A 30-year journalism veteran, Ryan has a unique vantage point as the only black female reporter covering urban issues from the White House – a position she has held for American Urban Radio Networks (AURN) since January 1997. Her position as a White House correspondent for AURN has afforded her unusual insight into the racial sensitivities, issues and political struggles of our nation’s last three presidents.  

“April Ryan is a true trailblazer and truth seeker. She’s dogged and unapologetic about her pursuit of the story,” said NABJ President Sarah Glover. “In the White House press corps circle, where too few black women have been given an opportunity to report, April has excelled and persevered in spite of the many obstacles she has confronted. Her work has risen to the top.”

Trailblazer adequately describes Ryan, who received the 2016 Dr. Mary McLeod Bethune Trailblazer Award from the National Council of Negro Women, an honor she was ecstatic about receiving. She has served on the board of the prestigious White House Correspondent’s Association. She is one of only three African Americans in the association’s more than 100-year history to serve on its board. She is also a member of the National Press Club.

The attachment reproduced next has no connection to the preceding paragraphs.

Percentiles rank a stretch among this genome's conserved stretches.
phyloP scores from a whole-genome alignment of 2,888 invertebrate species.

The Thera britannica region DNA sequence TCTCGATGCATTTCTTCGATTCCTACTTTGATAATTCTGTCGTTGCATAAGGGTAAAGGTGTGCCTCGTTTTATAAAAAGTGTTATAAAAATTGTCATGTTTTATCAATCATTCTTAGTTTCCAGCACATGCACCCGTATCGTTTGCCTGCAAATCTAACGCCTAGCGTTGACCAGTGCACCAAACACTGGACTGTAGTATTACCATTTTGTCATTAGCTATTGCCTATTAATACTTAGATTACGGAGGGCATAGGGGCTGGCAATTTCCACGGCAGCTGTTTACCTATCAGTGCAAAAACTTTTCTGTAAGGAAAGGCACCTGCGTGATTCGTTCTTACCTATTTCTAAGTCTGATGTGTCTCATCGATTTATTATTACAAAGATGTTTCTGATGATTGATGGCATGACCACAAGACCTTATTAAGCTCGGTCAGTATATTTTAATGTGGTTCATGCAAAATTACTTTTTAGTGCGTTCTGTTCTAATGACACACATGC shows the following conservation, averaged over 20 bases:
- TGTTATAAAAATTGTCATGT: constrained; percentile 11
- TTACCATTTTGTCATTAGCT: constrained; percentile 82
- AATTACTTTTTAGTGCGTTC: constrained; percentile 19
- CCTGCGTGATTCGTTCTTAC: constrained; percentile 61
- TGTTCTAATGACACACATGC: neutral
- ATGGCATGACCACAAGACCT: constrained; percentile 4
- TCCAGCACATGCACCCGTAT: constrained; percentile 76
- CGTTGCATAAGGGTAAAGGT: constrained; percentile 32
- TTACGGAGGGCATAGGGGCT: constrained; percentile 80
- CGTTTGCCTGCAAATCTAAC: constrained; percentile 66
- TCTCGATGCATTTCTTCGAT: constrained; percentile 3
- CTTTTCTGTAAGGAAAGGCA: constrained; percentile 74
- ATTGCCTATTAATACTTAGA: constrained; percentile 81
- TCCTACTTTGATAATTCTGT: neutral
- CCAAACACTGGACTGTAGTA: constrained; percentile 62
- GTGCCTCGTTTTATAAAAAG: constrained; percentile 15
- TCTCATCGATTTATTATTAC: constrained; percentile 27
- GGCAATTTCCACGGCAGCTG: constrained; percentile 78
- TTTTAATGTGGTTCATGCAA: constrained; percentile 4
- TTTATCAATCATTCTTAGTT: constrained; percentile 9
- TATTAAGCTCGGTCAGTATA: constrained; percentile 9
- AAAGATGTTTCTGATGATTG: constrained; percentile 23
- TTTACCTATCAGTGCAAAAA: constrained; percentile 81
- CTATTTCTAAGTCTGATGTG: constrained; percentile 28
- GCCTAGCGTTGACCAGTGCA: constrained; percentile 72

On behalf of American Urban Radio Networks’ 300 affiliates, and through her “Fabric of America” news blog, Ryan delivers her readership and listeners a “unique urban and minority perspective in news.”

A Baltimore native and Morgan State University graduate, Ryan gives back by serving as a mentor to aspiring journalists, and helps develop up-and-coming broadcasters. As much as she loves her job, which has expanded since recently joining CNN as a political analyst, Ryan is especially proud of what she calls her greatest life’s work – her two daughters, Ryan and Grace.